Revival of Hudson Yards: The Journey from Failure to Success

How Hudson Yards Went From Bust to Boom

The Remarkable Revival of Hudson Yards

Hudson Yards, the $30 billion planned neighborhood that was deserted during the pandemic, has emerged as a success story, particularly in terms of office leasing. This has not only highlighted the vitality of the neighborhood but also underscored the growing disparity between Manhattan’s high-end office buildings and the rest of the office market.

From Bust to Boom: The Hudson Yards Success Story

As the grip of the pandemic loosened, companies with offices in Hudson Yards began calling their employees back to work, injecting new life into the neighborhood. The return to work was more enthusiastically embraced by companies based in Hudson Yards than by others in the city. This is largely because they are primarily law firms and financial firms, which have significantly encouraged a robust in-office presence.

The Secret to Hudson Yards’ Success

The secret to Hudson Yards’ success appears to be the fact that the companies that can afford the neighborhood’s expensive rents are the same ones demanding their employees return to the office. The developers and businesses in Hudson Yards reported that employee attendance is around 80 percent from Monday to Thursday, nearly the same as before the pandemic.

Hudson Yards: A High-end Work Environment

The largest and wealthiest companies are drawn to Hudson Yards because they desire high-end work environments to attract and retain employees. Hudson Yards has the largest cluster of brand new or nearly new high-end offices in New York City.

The Evolution of Hudson Yards

Despite its reputation as a developer-made neighborhood, Hudson Yards is becoming more community-like. Developers have tried to enhance its authenticity by bringing in local shops and restaurants. The residential population of the area nearly doubled to 20,000 residents in 2020 from 2010, according to the census.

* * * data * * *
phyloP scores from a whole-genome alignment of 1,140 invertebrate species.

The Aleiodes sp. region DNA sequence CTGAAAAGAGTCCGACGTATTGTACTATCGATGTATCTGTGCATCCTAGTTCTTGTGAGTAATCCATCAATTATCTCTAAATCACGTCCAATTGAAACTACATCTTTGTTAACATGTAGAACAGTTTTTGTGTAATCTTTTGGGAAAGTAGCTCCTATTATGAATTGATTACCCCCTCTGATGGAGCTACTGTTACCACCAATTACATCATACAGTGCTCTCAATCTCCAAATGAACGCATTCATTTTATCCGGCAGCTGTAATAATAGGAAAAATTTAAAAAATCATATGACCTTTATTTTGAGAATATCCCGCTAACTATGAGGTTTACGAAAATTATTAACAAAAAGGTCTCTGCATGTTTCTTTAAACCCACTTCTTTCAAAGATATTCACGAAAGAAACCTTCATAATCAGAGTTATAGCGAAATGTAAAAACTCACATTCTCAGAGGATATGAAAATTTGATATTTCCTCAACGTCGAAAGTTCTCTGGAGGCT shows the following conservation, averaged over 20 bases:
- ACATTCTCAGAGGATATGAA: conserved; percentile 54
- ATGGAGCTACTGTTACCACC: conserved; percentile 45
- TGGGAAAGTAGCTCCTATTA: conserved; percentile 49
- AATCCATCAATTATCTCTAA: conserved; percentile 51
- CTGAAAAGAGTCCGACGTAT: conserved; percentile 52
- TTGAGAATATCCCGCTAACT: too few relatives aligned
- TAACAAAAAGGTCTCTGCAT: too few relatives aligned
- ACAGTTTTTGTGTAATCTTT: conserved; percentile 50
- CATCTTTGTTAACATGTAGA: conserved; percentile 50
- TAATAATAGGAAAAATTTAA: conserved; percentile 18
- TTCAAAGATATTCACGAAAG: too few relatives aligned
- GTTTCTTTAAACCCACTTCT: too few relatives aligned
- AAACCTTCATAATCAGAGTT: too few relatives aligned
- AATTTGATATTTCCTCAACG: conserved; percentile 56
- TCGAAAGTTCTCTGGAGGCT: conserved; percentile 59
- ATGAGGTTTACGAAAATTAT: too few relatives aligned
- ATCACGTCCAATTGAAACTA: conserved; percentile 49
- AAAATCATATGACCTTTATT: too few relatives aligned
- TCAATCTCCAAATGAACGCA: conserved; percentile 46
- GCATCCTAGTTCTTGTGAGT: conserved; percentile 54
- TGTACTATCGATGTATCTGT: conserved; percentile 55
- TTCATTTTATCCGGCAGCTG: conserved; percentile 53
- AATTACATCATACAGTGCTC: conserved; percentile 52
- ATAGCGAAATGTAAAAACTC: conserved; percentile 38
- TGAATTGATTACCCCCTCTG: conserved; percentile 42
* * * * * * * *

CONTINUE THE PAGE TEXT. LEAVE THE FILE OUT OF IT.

From Neiman Marcus to Wells Fargo: The Changing Landscape of Hudson Yards

The original plan for Hudson Yards included a mall anchored by a Neiman Marcus store. However, when Neiman Marcus filed for bankruptcy, the store closed, and the space is now being converted into an office for Wells Fargo. Despite this setback, foot traffic in the mall has almost returned to 2019 levels.

The Expensive Housing Scene in Hudson Yards

Given the city’s overall housing shortage, it’s not surprising that the rental buildings in Hudson Yards are full or nearly full. Most one-bedroom apartments start around $6,000, far above the city’s average.

Critics Now Praising Hudson Yards

Even critics of Hudson Yards have changed their tune. One vocal critic, Brad Lander, now the city comptroller, noted that the buildings in Hudson Yards contributed an extra $200 million a year to the city’s coffers in 2023 and are projected to contribute an extra $300 million this year. While the buildings could contribute more without property tax breaks, developers argue that Hudson Yards would not exist without the city’s assistance and infrastructure upgrades like the 7 Line subway extension from Midtown. This success story of Hudson Yards, despite its initial hurdles, offers a fresh perspective on urban development and resilience in the face of adversity.